Life Video

Forage: How to harvest local crabapples and turn them into a delicious dessert

Chef Shawn Adler explains why wild apples are an ideal ‘first forage’ and how to source them sustainably.

Chef Shawn Adler explains why wild apples are an ideal ‘first forage’ and how to source them sustainably

Anishinaabe chef Shawn Adler has been harvesting wild edibles since his mother first showed him how as a child. In each episode of Forage, he teaches us how to source in-season ingredients from our own backyards and sustainably forage them, before turning them into a delicious dish we can make and devour in our own kitchens.

When we think of apple picking, our minds typically go to the orchards that open to the public every autumn, but there are actually wild apples hanging in forests all across Canada, just waiting to be harvested. According to chef Shawn Adler, wild apples, or crabapples, are a great edible for any beginner forager to start with as they’re easy to spot, incredibly flavourful and a cinch to cook with. Check out the video below for his full guide to foraging crabapples ethically, then scroll down for the recipe that’ll turn your findings into a delicious autumnal dessert.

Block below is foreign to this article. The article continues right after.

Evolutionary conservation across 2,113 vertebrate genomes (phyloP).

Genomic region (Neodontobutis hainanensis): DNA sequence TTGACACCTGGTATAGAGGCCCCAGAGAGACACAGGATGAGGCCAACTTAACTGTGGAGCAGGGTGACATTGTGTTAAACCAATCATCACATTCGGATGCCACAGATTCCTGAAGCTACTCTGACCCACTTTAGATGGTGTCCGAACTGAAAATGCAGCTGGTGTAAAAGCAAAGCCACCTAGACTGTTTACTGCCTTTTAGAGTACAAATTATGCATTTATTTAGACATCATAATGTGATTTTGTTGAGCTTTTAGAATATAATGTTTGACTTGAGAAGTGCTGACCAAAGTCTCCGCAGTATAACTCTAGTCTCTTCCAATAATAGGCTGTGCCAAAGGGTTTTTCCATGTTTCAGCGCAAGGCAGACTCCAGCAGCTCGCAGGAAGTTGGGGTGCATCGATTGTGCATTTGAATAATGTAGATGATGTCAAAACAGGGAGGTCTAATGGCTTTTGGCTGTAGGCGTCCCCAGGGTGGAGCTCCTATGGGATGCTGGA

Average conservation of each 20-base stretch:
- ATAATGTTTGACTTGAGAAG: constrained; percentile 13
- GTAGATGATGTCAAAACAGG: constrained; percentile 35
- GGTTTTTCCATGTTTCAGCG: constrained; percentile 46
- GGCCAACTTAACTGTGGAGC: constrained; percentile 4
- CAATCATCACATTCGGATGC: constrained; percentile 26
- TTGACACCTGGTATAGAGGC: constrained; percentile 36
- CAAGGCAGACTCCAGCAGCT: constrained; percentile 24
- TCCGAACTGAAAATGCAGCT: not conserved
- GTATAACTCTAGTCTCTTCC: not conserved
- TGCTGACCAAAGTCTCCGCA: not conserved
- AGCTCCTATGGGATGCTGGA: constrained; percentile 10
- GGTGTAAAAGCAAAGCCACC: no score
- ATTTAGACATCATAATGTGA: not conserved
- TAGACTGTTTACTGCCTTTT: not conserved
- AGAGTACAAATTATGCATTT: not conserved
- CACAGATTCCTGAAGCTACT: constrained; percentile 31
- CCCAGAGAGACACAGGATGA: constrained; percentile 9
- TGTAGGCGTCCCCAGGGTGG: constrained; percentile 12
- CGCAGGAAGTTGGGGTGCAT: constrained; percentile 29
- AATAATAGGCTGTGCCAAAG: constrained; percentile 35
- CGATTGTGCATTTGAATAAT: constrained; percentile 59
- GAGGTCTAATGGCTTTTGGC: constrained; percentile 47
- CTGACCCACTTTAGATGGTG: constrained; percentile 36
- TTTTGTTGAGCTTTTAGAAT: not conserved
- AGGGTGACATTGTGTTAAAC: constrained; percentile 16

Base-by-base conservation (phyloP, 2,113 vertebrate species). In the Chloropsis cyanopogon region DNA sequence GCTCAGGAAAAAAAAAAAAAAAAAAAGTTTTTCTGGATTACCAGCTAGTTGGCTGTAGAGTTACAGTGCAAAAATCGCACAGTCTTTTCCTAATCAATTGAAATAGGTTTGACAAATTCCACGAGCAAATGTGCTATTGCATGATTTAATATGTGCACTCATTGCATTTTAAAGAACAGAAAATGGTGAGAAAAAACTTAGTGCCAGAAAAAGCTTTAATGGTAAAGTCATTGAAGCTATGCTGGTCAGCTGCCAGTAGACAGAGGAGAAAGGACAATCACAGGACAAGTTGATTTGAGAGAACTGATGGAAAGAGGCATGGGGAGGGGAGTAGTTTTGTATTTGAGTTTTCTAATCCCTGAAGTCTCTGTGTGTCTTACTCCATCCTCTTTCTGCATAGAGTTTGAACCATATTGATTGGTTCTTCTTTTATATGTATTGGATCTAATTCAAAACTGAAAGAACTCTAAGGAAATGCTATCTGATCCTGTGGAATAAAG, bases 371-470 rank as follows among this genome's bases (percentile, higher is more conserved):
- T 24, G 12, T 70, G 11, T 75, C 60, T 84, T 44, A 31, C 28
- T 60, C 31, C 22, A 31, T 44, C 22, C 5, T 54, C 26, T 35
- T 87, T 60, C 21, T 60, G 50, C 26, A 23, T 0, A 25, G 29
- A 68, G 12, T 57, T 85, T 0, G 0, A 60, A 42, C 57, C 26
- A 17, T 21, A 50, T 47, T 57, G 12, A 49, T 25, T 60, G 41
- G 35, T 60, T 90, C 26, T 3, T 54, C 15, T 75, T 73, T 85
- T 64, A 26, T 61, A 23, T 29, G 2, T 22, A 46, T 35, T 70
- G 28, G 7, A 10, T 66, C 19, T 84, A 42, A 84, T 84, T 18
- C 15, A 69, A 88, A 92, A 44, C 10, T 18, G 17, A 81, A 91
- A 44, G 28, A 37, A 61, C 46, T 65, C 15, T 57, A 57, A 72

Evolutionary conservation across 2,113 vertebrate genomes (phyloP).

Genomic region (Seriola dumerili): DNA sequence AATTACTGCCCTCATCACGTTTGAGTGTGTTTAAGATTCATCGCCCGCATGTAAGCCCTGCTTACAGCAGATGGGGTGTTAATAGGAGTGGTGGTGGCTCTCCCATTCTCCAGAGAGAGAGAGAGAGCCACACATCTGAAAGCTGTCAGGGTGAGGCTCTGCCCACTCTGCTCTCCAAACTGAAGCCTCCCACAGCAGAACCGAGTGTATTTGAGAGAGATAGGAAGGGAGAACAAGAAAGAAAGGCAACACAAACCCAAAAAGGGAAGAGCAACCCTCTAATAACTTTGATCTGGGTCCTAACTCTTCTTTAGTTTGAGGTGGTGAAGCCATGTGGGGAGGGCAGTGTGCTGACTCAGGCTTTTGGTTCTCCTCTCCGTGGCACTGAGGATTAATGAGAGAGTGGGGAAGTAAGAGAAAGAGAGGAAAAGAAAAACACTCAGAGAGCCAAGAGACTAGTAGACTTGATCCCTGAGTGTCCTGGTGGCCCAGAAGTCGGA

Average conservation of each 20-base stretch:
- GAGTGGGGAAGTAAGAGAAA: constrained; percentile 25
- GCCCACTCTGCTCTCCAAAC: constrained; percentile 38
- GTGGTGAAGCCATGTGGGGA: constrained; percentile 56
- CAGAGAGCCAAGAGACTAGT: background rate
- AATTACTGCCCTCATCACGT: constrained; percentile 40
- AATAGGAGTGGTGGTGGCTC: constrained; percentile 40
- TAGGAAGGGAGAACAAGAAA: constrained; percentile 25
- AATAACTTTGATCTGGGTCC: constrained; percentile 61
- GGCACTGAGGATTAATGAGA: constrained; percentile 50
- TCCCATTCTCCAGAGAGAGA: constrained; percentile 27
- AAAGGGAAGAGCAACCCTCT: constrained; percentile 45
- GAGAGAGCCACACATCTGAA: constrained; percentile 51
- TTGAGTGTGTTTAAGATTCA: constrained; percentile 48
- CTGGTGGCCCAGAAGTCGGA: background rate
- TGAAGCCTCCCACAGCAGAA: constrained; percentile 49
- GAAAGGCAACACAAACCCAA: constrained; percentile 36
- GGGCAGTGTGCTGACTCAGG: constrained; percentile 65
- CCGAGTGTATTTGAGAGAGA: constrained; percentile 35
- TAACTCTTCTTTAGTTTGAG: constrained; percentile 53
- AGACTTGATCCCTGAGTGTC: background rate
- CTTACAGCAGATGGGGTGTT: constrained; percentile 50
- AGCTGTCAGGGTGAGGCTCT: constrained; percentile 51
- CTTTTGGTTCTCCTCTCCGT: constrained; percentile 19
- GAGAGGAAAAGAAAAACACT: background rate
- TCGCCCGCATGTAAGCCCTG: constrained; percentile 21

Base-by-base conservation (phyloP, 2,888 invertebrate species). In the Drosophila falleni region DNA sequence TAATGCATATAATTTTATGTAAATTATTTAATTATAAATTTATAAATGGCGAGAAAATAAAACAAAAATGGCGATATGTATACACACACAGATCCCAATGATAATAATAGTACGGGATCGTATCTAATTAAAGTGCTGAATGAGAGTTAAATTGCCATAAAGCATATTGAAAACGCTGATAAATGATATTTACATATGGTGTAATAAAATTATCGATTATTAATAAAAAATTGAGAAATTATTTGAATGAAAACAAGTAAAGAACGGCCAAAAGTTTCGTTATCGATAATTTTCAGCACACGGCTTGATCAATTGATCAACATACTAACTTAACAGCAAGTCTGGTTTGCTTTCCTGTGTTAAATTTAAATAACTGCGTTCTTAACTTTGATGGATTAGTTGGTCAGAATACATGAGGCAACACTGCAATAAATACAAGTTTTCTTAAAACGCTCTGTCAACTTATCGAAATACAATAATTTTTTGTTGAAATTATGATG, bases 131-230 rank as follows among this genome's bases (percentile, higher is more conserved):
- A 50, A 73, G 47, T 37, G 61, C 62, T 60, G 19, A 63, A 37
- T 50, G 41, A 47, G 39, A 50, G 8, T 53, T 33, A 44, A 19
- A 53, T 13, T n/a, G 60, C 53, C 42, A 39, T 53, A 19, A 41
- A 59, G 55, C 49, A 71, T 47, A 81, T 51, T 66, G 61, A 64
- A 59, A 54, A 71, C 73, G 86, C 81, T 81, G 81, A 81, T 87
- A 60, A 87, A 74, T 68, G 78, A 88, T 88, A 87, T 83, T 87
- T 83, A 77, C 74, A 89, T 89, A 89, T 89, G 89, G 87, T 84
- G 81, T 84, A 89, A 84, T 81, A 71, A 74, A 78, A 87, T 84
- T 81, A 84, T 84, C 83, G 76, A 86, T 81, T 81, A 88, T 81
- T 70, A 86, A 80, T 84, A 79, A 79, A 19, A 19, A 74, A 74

Chef Shawn Adler explains why wild apples are an ideal ‘first forage’ and how to source them sustainably. 3:40

Red Wine-Poached Crabapple


  • 1 cup brown sugar
  • 1 tsp black pepper
  • 4 whole star anise
  • 1 bottle red wine
  • 1 cup goat cheese
  • ¼ cup honey
  • Microgreens, for serving
  • Candied walnuts, for serving
  • Edible flowers, for serving


Begin by peeling and each apple and coring with a melon baller. Set aside. 

In a medium pot, combine the brown sugar, pepper, star anise and red wine. Stir to dissolve the sugar and bring to a gentle simmer over medium heat. Add in the apples and poach until just tender. This will take roughly 20 minutes but each apple’s timing may be different depending on its variety and ripeness. Test doneness by poking an apple with a paring knife. 

Once the apples are tender, remove pot from heat and let cool at room temperature for 20 minutes or so. Then, place the entire pot with liquid and apples in the fridge and allow to cool completely or 1-2 hours or overnight. 

Once the apples have cooled you can prepare the filling. In a small bowl, stir together the goat cheese and honey. Fill each apple’s hollow core with the goat cheese mixture. Plate on a bed of microgreens and top with candied walnuts and edible flowers.


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